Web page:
Department of Mechanical Engineering
Kenneth E. Goodson
Goodson, K.E., Santiago, J.G., Kenny, T., Jiang, L., Zeng, S., Koo, J.M., Zhang, L., Yao, S., and Wang, E., 2002, "Electroosmotic Microchannel Cooling System for Microprocessors," Electronics Cooling, Vol. 8, pp. 46-47.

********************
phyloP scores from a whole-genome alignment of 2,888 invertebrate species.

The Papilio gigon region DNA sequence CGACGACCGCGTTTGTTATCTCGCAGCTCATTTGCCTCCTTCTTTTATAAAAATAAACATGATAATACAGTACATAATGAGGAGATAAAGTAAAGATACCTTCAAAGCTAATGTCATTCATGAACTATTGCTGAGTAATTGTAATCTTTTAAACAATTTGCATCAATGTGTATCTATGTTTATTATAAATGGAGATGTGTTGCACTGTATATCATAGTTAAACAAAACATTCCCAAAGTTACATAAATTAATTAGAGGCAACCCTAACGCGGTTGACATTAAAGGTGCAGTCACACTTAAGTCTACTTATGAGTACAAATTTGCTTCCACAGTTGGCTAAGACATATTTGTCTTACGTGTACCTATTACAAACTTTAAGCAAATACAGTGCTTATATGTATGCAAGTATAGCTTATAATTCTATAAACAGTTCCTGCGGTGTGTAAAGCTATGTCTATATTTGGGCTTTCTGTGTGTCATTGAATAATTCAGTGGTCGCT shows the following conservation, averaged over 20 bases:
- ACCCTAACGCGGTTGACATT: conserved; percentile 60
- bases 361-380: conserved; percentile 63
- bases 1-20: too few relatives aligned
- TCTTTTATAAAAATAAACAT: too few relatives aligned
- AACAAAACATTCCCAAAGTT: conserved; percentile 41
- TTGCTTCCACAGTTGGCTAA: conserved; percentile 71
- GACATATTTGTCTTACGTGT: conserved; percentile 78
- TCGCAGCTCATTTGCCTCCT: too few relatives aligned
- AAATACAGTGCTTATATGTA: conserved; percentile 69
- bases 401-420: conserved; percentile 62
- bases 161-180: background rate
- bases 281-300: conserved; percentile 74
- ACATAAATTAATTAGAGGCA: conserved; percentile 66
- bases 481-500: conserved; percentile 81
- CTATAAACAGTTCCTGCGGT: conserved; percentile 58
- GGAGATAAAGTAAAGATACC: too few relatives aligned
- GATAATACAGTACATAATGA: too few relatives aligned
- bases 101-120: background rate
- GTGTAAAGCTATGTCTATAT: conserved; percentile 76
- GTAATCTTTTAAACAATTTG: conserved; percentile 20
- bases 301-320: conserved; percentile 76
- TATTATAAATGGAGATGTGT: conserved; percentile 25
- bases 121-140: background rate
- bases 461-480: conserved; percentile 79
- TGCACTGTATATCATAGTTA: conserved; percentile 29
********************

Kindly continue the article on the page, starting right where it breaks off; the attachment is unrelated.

Computer heat sinks, such as fin arrays and heat pipes, are much larger than silicon chips and are continuing to grow in size. This trend is driven by the increasing chip heat generation rates and has serious implications for overall system performance. The large volume of existing heat sinks causes discrete memory, video, and powerdelivery components to be crowded away from the microprocessor, increasing signal delays among chips and limiting the system speed. A Stanford research team is using MEMS technology to explore the lower bound volume for the heat sink. The technology combines two-phase convection in micromachined silicon heat sinks (microchannels) with a novel electroosmotic pump to achieve minimal heat sink volume at the chip backside [1, 2]. The hermeticallysealed closed loop, depicted schematically in Figure 1, features a novel and compact electroosmotic pump, forced two-phase convection in the heat sink, and a remote heat rejecter.